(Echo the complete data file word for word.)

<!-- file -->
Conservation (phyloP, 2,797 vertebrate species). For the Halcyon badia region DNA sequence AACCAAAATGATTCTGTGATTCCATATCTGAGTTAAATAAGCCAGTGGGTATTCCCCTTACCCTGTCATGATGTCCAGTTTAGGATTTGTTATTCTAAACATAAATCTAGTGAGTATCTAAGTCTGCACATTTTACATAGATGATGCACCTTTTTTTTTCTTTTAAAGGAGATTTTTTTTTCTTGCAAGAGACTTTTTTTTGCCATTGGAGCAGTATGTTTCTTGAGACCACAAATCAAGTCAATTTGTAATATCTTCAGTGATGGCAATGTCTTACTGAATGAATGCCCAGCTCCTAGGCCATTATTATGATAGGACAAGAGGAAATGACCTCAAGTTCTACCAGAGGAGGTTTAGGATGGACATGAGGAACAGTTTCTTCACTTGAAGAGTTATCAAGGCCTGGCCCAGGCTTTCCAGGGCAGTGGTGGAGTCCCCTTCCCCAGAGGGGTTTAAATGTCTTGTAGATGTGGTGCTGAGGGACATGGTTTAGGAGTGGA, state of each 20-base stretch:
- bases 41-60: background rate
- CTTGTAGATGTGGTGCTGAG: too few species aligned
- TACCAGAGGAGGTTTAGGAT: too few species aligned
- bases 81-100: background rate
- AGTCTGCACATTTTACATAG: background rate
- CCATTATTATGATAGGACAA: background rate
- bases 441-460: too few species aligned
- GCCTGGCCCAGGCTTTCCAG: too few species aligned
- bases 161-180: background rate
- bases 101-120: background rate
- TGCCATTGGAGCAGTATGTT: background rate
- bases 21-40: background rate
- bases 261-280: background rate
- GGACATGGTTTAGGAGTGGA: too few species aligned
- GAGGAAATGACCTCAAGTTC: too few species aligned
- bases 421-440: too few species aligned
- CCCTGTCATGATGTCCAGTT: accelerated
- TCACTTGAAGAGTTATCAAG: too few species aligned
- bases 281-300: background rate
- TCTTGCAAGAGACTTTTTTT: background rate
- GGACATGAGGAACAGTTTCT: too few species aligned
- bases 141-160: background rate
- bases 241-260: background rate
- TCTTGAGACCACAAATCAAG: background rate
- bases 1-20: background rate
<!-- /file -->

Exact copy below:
Conservation (phyloP, 2,797 vertebrate species). For the Halcyon badia region DNA sequence AACCAAAATGATTCTGTGATTCCATATCTGAGTTAAATAAGCCAGTGGGTATTCCCCTTACCCTGTCATGATGTCCAGTTTAGGATTTGTTATTCTAAACATAAATCTAGTGAGTATCTAAGTCTGCACATTTTACATAGATGATGCACCTTTTTTTTTCTTTTAAAGGAGATTTTTTTTTCTTGCAAGAGACTTTTTTTTGCCATTGGAGCAGTATGTTTCTTGAGACCACAAATCAAGTCAATTTGTAATATCTTCAGTGATGGCAATGTCTTACTGAATGAATGCCCAGCTCCTAGGCCATTATTATGATAGGACAAGAGGAAATGACCTCAAGTTCTACCAGAGGAGGTTTAGGATGGACATGAGGAACAGTTTCTTCACTTGAAGAGTTATCAAGGCCTGGCCCAGGCTTTCCAGGGCAGTGGTGGAGTCCCCTTCCCCAGAGGGGTTTAAATGTCTTGTAGATGTGGTGCTGAGGGACATGGTTTAGGAGTGGA, state of each 20-base stretch:
- bases 41-60: background rate
- CTTGTAGATGTGGTGCTGAG: too few species aligned
- TACCAGAGGAGGTTTAGGAT: too few species aligned
- bases 81-100: background rate
- AGTCTGCACATTTTACATAG: background rate
- CCATTATTATGATAGGACAA: background rate
- bases 441-460: too few species aligned
- GCCTGGCCCAGGCTTTCCAG: too few species aligned
- bases 161-180: background rate
- bases 101-120: background rate
- TGCCATTGGAGCAGTATGTT: background rate
- bases 21-40: background rate
- bases 261-280: background rate
- GGACATGGTTTAGGAGTGGA: too few species aligned
- GAGGAAATGACCTCAAGTTC: too few species aligned
- bases 421-440: too few species aligned
- CCCTGTCATGATGTCCAGTT: accelerated
- TCACTTGAAGAGTTATCAAG: too few species aligned
- bases 281-300: background rate
- TCTTGCAAGAGACTTTTTTT: background rate
- GGACATGAGGAACAGTTTCT: too few species aligned
- bases 141-160: background rate
- bases 241-260: background rate
- TCTTGAGACCACAAATCAAG: background rate
- bases 1-20: background rate